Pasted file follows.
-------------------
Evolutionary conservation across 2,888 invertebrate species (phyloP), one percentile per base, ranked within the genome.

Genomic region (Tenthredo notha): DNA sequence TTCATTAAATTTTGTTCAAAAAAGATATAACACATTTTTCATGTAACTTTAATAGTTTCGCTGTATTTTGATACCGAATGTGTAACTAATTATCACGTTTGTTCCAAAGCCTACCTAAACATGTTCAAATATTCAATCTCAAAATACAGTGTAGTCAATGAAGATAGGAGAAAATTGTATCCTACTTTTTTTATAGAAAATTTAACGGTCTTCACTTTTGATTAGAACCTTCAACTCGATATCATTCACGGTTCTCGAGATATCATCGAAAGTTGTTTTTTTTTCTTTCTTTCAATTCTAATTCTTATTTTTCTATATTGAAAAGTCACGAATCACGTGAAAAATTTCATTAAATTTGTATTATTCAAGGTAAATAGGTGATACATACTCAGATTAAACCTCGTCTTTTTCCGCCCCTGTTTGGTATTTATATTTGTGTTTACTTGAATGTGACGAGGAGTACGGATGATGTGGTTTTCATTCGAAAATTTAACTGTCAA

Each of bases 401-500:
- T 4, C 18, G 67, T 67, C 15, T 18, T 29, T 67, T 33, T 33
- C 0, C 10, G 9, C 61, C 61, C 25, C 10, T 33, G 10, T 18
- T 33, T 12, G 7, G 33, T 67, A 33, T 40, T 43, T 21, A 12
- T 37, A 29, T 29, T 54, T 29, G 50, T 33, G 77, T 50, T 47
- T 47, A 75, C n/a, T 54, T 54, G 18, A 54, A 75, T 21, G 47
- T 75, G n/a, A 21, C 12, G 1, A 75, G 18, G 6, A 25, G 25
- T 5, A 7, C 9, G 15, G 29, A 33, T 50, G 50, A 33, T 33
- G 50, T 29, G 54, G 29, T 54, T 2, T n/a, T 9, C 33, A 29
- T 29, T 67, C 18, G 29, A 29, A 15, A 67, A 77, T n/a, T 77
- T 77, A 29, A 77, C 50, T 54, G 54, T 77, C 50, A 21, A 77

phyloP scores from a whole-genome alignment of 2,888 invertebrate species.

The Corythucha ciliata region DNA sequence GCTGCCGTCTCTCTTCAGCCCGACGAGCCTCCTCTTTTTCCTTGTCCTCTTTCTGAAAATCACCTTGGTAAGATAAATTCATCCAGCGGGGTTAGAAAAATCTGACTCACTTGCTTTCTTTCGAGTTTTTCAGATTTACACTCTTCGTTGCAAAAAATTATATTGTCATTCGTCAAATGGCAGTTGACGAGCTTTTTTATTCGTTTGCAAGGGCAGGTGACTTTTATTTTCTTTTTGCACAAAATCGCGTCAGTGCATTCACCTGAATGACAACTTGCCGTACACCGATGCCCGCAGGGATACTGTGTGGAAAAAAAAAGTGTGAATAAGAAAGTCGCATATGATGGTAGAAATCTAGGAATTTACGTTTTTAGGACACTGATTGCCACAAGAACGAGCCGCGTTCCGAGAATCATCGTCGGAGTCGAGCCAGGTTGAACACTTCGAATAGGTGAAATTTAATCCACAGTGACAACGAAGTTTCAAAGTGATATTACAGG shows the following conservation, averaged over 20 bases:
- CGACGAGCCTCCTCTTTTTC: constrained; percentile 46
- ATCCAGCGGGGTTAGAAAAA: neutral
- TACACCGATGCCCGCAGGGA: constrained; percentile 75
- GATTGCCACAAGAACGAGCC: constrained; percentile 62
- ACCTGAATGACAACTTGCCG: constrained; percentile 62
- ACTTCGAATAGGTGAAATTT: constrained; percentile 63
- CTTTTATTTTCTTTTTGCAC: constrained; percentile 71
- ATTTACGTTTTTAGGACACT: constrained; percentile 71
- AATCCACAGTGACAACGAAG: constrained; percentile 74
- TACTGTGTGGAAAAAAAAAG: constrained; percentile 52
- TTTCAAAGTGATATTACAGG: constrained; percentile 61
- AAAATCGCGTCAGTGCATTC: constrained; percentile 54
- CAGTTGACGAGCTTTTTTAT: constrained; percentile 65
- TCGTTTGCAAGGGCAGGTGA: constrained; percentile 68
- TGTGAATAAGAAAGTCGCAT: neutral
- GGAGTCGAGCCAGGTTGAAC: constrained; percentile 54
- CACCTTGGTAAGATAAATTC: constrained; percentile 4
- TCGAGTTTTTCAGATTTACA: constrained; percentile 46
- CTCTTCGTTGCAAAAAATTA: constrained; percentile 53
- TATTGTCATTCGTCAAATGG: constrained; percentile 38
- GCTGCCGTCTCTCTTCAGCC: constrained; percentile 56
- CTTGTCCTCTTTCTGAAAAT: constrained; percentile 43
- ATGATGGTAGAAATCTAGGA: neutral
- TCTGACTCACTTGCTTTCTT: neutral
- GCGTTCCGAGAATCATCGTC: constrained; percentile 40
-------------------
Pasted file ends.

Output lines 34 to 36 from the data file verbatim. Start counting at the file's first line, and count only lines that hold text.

- CTCTTCGTTGCAAAAAATTA: constrained; percentile 53
- TATTGTCATTCGTCAAATGG: constrained; percentile 38
- GCTGCCGTCTCTCTTCAGCC: constrained; percentile 56